USA

From Kobe to California fires: Some of 2020’s biggest non-Covid, non-election stories

2020 has been a year that no one will forget and it’s not just because of the ongoing coronavirus pandemic or President-elect Joe Biden’s big win.

A lot of major events have taken place this year. Here are recaps from a few of those big stories.

Kobe Bryant’s death

The sports world was absolutely shaken to its core when legendary basketball player Kobe Bryant died in a helicopter crash outside of Los Angeles on Jan. 26.

The 41-year-old Los Angeles Lakers icon, who retired after the 2015-16 season, was killed in the accident, along with his 13-year-old daughter Gianna and seven others.

Los Angeles Lakers forward LeBron James reacts during the national anthem after a pre-game tribute to Kobe Bryant on Jan. 31, 2020, in Los Angeles.Robert Hanashiro / USA TODAY via Reuters

Nearly nine months later, when LeBron James led the Lakers to the NBA title, team president Jeanie Buss reminded fans of the emotional highs and lows of 2020, including Bryant’s tragic loss.

“Let this trophy serve as a reminder of when we come together, believe in each other, incredible things can happen,” Buss said during the trophy presentation.

Harry and Meghan ‘step back’ from royal duties

In a surprising January Instagram post, Prince Harry and Meghan, the Duchess of Sussex, announced that they were taking a “step back” from their roles as senior members of the British royal family.

The couple, who are parents to 1-year-old Archie, said they wanted to live a more independent life and split their time between the United Kingdom and the United States. They have since moved into a home in the Santa Barbara area of Southern California.

While Queen Elizabeth II expressed her support, others were not so understanding. Less than 24 hours after the Duke and Duchess of Sussex made their announcement Madame Tussauds London removed their wax figures, citing in a statement that it wanted to mirror “their progressive new role within the Royal institution.”

Deaths of Ahmaud Arbery, George Floyd and Breonna Taylor

The summer was filled with protests against systemic racism sparked by the deaths of Black people, including George Floyd, Ahmaud Arbery and Breonna Taylor.

Arbery, a 25-year-old Black man, was shot to death on Feb. 23 in the coastal Georgia city of Brunswick after being followed by Gregory McMichael, 64, his son, Travis McMichael, 34, and their neighbor William “Roddie” Bryan.

All three men — who are white — were indicted by a grand jury in June on murder and aggravated assault charges, false imprisonment and criminal attempt to commit false imprisonment.

Taylor, 26, was killed by Louisville police during a March 13 raid at her apartment. None of the involved officers were charged with her death.

Taylor’s killing, as well as the death of Floyd, who died on May 25 in Minneapolis police custody, renewed calls for police reform. In a video of Floyd’s arrest, he repeatedly said he could not breathe as now-fired officer Derek Chauvin pinned him to the ground with his knee on his neck.

The death led to Chauvin’s firing from the Minneapolis Police Department as well as the termination of Thomas Lane, Tou Thao and J. Alexander Kueng. Chauvin was charged with second-degree murder and manslaughter, and the other three with aiding and abetting murder as well as aiding and abetting manslaughter.

California wildfires

California has been ravaged for months by an unprecedented wildfire season that scorched “well over” 4 million acres and resulted in at least 31 deaths.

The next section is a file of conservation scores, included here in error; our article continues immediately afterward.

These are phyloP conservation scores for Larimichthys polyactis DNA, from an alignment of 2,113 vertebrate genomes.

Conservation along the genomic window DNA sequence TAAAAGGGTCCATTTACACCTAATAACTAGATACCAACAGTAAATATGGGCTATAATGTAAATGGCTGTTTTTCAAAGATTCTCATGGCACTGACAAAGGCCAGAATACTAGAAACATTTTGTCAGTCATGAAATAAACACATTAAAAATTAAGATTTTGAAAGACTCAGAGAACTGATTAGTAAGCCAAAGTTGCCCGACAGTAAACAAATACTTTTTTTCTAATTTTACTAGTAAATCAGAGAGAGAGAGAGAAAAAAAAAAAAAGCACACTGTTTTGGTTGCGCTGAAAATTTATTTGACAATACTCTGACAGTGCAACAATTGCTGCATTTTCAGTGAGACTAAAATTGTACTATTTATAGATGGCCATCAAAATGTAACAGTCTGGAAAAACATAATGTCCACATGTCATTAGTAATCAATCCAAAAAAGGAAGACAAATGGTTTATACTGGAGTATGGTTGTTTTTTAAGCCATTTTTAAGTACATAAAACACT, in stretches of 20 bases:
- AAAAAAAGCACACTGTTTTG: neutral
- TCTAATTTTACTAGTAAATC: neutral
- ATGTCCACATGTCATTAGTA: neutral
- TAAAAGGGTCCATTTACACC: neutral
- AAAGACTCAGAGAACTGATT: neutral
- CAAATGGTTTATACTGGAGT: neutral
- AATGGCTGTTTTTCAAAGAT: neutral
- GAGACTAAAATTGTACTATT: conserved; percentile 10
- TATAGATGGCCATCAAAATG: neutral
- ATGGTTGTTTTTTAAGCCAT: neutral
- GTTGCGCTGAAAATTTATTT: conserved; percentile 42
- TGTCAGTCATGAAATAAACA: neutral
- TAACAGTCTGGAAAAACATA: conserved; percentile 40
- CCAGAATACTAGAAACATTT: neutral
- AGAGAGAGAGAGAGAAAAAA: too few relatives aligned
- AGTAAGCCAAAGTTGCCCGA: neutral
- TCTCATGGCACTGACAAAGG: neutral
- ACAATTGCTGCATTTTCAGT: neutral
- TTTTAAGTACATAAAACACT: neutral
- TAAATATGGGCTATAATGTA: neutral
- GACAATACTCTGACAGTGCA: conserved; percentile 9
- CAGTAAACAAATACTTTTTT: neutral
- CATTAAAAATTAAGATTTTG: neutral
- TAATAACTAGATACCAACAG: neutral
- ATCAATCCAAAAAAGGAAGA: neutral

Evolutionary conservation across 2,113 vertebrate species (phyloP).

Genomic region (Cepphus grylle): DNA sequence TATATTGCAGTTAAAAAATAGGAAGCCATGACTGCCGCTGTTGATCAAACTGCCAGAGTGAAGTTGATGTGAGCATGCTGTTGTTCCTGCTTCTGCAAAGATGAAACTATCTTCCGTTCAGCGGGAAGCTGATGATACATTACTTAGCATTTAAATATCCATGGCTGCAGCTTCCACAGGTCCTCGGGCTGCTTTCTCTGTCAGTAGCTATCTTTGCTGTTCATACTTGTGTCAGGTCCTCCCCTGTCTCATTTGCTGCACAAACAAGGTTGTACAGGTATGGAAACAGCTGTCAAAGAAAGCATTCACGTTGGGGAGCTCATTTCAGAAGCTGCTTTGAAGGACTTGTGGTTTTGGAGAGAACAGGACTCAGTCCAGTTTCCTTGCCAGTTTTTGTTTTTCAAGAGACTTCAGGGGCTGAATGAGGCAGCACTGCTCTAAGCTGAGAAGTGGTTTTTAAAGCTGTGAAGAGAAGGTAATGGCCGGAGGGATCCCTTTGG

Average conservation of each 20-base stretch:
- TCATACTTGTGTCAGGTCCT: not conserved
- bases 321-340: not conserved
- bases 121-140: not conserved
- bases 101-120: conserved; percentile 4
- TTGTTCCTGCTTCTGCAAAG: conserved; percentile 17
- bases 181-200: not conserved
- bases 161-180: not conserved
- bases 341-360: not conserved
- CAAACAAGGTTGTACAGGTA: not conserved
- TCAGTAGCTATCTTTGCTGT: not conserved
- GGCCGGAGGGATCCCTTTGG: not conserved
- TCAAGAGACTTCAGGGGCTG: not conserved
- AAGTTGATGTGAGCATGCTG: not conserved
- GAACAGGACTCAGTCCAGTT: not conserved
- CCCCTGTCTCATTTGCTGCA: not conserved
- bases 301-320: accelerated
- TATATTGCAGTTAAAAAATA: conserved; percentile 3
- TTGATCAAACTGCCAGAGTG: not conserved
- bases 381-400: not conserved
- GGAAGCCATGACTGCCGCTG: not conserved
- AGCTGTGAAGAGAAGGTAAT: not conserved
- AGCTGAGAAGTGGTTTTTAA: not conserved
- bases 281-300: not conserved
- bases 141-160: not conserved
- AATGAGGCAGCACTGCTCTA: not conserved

The largest wildfire in state history is the August Complex Fire that started in Mendocino County. It alone burned 1,032,649 acres, according to the Fresno Bee.

Officials and experts have said that climate change and a buildup of dead and dried-out vegetation across the state’s 33 million acres of forestland have contributed to the intense fires.

“While wildfires are a natural part of California’s landscape, the fire season in California and across the West is starting earlier and ending later each year,” said the California Department of Forestry and Fire Protection, or Cal Fire.

Flames from the Glass Fire consume the Black Rock Inn, late on Sept. 27, 2020, in St. Helena, Calif.Noah Berger / AP

“Climate change is considered a key driver of this trend. Warmer spring and summer temperatures, reduced snowpack, and earlier spring snowmelt create longer and more intense dry seasons that increase moisture stress on vegetation and make forests more susceptible to severe wildfire.”

‘Tiger King’ makes Netflix debut

In March, Netflix released “Tiger King: Murder, Mayhem and Madness,” a docuseries that explored the bitter feud between animal rights activist Carole Baskin and Oklahoma zookeeper Joseph Maldonado-Passage, better known as Joe Exotic.

Maldonado-Passage is currently serving 22 years in prison for a number of crimes, including paying a hitman to kill Baskin.

The series was a social media hit and almost instantly became an overnight success. According to the streaming giant, more than 60 million viewers watched the series.

Verzuz becomes a cultural phenomenon

Wanting to give everyone a little escape from the coronavirus pandemic, Timbaland and Swizz Beatz debuted Verzuz, an Instagram Live battle between two musicians. The rappers kicked off the series with their own battle in April, not realizing that it would soon become a cultural pehnomenon.

Over the past several months, millions have watched as artists such as Gladys Knight and Patti LaBelle, Beenie Man and Bounty Killer, and Brandy and Monica, among others, played hit for hit.

Source:

www.nbcnews.com

Show More

Related Articles

Leave a Reply

Your email address will not be published. Required fields are marked *

Back to top button